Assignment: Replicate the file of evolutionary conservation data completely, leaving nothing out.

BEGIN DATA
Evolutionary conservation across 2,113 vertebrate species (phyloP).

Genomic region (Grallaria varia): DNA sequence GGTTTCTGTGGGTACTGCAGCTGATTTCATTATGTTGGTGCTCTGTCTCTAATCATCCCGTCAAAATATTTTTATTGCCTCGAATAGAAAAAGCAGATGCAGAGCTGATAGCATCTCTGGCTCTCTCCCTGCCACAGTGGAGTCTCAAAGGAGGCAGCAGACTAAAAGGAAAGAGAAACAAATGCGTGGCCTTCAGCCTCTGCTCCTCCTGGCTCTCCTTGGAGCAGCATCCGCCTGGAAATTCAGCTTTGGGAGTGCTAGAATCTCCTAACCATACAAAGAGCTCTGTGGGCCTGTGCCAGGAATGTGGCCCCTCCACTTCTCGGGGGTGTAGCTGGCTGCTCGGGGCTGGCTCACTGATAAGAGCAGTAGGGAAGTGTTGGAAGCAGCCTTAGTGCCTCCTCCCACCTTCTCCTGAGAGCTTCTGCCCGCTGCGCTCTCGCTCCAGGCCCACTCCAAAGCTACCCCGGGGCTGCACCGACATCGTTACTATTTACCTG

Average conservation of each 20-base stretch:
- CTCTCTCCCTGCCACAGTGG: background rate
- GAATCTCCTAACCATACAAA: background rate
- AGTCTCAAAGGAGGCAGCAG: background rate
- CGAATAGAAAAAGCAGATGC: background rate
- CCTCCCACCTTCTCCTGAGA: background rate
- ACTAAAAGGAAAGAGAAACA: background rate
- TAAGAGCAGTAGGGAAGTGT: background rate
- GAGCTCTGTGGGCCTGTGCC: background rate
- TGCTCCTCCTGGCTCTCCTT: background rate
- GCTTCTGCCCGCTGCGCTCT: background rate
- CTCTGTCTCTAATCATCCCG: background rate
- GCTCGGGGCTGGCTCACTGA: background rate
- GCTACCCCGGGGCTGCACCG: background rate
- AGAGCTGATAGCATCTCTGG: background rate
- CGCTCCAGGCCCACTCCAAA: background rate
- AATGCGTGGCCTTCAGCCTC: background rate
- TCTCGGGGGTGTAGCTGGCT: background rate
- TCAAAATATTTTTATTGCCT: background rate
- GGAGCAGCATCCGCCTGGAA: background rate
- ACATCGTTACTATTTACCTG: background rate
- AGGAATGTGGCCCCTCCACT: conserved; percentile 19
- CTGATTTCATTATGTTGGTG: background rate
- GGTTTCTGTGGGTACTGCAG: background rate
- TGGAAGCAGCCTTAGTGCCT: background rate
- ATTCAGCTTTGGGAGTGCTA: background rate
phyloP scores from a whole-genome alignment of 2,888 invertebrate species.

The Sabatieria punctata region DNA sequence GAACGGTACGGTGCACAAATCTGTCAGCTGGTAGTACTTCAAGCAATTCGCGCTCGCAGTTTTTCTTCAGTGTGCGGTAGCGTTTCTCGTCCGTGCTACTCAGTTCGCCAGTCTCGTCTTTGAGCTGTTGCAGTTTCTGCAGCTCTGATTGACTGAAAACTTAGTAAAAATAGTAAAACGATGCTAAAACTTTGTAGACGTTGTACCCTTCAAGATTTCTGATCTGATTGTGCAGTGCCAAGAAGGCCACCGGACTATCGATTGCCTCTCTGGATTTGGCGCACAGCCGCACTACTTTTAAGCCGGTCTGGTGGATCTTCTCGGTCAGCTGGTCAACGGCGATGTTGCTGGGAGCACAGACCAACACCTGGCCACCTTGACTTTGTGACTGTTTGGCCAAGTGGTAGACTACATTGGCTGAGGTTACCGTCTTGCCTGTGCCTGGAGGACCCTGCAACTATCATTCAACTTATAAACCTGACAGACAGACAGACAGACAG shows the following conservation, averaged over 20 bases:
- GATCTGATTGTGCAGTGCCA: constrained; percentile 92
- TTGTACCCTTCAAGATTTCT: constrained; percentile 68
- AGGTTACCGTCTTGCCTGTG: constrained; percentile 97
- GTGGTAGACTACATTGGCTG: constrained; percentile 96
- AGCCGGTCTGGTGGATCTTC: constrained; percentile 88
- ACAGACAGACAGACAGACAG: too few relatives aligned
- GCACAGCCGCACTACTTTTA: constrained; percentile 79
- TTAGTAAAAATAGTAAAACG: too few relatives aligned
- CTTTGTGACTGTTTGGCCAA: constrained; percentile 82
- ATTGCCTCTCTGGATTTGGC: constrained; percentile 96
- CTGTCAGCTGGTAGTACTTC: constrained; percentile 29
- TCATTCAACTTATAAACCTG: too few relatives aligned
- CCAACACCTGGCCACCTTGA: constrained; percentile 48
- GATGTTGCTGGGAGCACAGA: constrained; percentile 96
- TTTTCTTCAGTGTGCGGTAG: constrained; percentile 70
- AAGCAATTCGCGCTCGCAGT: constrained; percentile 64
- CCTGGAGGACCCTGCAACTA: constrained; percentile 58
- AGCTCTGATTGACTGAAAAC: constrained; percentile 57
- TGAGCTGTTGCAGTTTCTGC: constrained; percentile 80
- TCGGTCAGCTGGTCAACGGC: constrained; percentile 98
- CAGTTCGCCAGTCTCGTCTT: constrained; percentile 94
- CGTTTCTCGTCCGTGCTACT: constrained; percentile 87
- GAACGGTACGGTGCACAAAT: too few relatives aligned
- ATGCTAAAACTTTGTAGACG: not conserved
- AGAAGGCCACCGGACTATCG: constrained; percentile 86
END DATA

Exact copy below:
Evolutionary conservation across 2,113 vertebrate species (phyloP).

Genomic region (Grallaria varia): DNA sequence GGTTTCTGTGGGTACTGCAGCTGATTTCATTATGTTGGTGCTCTGTCTCTAATCATCCCGTCAAAATATTTTTATTGCCTCGAATAGAAAAAGCAGATGCAGAGCTGATAGCATCTCTGGCTCTCTCCCTGCCACAGTGGAGTCTCAAAGGAGGCAGCAGACTAAAAGGAAAGAGAAACAAATGCGTGGCCTTCAGCCTCTGCTCCTCCTGGCTCTCCTTGGAGCAGCATCCGCCTGGAAATTCAGCTTTGGGAGTGCTAGAATCTCCTAACCATACAAAGAGCTCTGTGGGCCTGTGCCAGGAATGTGGCCCCTCCACTTCTCGGGGGTGTAGCTGGCTGCTCGGGGCTGGCTCACTGATAAGAGCAGTAGGGAAGTGTTGGAAGCAGCCTTAGTGCCTCCTCCCACCTTCTCCTGAGAGCTTCTGCCCGCTGCGCTCTCGCTCCAGGCCCACTCCAAAGCTACCCCGGGGCTGCACCGACATCGTTACTATTTACCTG

Average conservation of each 20-base stretch:
- CTCTCTCCCTGCCACAGTGG: background rate
- GAATCTCCTAACCATACAAA: background rate
- AGTCTCAAAGGAGGCAGCAG: background rate
- CGAATAGAAAAAGCAGATGC: background rate
- CCTCCCACCTTCTCCTGAGA: background rate
- ACTAAAAGGAAAGAGAAACA: background rate
- TAAGAGCAGTAGGGAAGTGT: background rate
- GAGCTCTGTGGGCCTGTGCC: background rate
- TGCTCCTCCTGGCTCTCCTT: background rate
- GCTTCTGCCCGCTGCGCTCT: background rate
- CTCTGTCTCTAATCATCCCG: background rate
- GCTCGGGGCTGGCTCACTGA: background rate
- GCTACCCCGGGGCTGCACCG: background rate
- AGAGCTGATAGCATCTCTGG: background rate
- CGCTCCAGGCCCACTCCAAA: background rate
- AATGCGTGGCCTTCAGCCTC: background rate
- TCTCGGGGGTGTAGCTGGCT: background rate
- TCAAAATATTTTTATTGCCT: background rate
- GGAGCAGCATCCGCCTGGAA: background rate
- ACATCGTTACTATTTACCTG: background rate
- AGGAATGTGGCCCCTCCACT: conserved; percentile 19
- CTGATTTCATTATGTTGGTG: background rate
- GGTTTCTGTGGGTACTGCAG: background rate
- TGGAAGCAGCCTTAGTGCCT: background rate
- ATTCAGCTTTGGGAGTGCTA: background rate
phyloP scores from a whole-genome alignment of 2,888 invertebrate species.

The Sabatieria punctata region DNA sequence GAACGGTACGGTGCACAAATCTGTCAGCTGGTAGTACTTCAAGCAATTCGCGCTCGCAGTTTTTCTTCAGTGTGCGGTAGCGTTTCTCGTCCGTGCTACTCAGTTCGCCAGTCTCGTCTTTGAGCTGTTGCAGTTTCTGCAGCTCTGATTGACTGAAAACTTAGTAAAAATAGTAAAACGATGCTAAAACTTTGTAGACGTTGTACCCTTCAAGATTTCTGATCTGATTGTGCAGTGCCAAGAAGGCCACCGGACTATCGATTGCCTCTCTGGATTTGGCGCACAGCCGCACTACTTTTAAGCCGGTCTGGTGGATCTTCTCGGTCAGCTGGTCAACGGCGATGTTGCTGGGAGCACAGACCAACACCTGGCCACCTTGACTTTGTGACTGTTTGGCCAAGTGGTAGACTACATTGGCTGAGGTTACCGTCTTGCCTGTGCCTGGAGGACCCTGCAACTATCATTCAACTTATAAACCTGACAGACAGACAGACAGACAG shows the following conservation, averaged over 20 bases:
- GATCTGATTGTGCAGTGCCA: constrained; percentile 92
- TTGTACCCTTCAAGATTTCT: constrained; percentile 68
- AGGTTACCGTCTTGCCTGTG: constrained; percentile 97
- GTGGTAGACTACATTGGCTG: constrained; percentile 96
- AGCCGGTCTGGTGGATCTTC: constrained; percentile 88
- ACAGACAGACAGACAGACAG: too few relatives aligned
- GCACAGCCGCACTACTTTTA: constrained; percentile 79
- TTAGTAAAAATAGTAAAACG: too few relatives aligned
- CTTTGTGACTGTTTGGCCAA: constrained; percentile 82
- ATTGCCTCTCTGGATTTGGC: constrained; percentile 96
- CTGTCAGCTGGTAGTACTTC: constrained; percentile 29
- TCATTCAACTTATAAACCTG: too few relatives aligned
- CCAACACCTGGCCACCTTGA: constrained; percentile 48
- GATGTTGCTGGGAGCACAGA: constrained; percentile 96
- TTTTCTTCAGTGTGCGGTAG: constrained; percentile 70
- AAGCAATTCGCGCTCGCAGT: constrained; percentile 64
- CCTGGAGGACCCTGCAACTA: constrained; percentile 58
- AGCTCTGATTGACTGAAAAC: constrained; percentile 57
- TGAGCTGTTGCAGTTTCTGC: constrained; percentile 80
- TCGGTCAGCTGGTCAACGGC: constrained; percentile 98
- CAGTTCGCCAGTCTCGTCTT: constrained; percentile 94
- CGTTTCTCGTCCGTGCTACT: constrained; percentile 87
- GAACGGTACGGTGCACAAAT: too few relatives aligned
- ATGCTAAAACTTTGTAGACG: not conserved
- AGAAGGCCACCGGACTATCG: constrained; percentile 86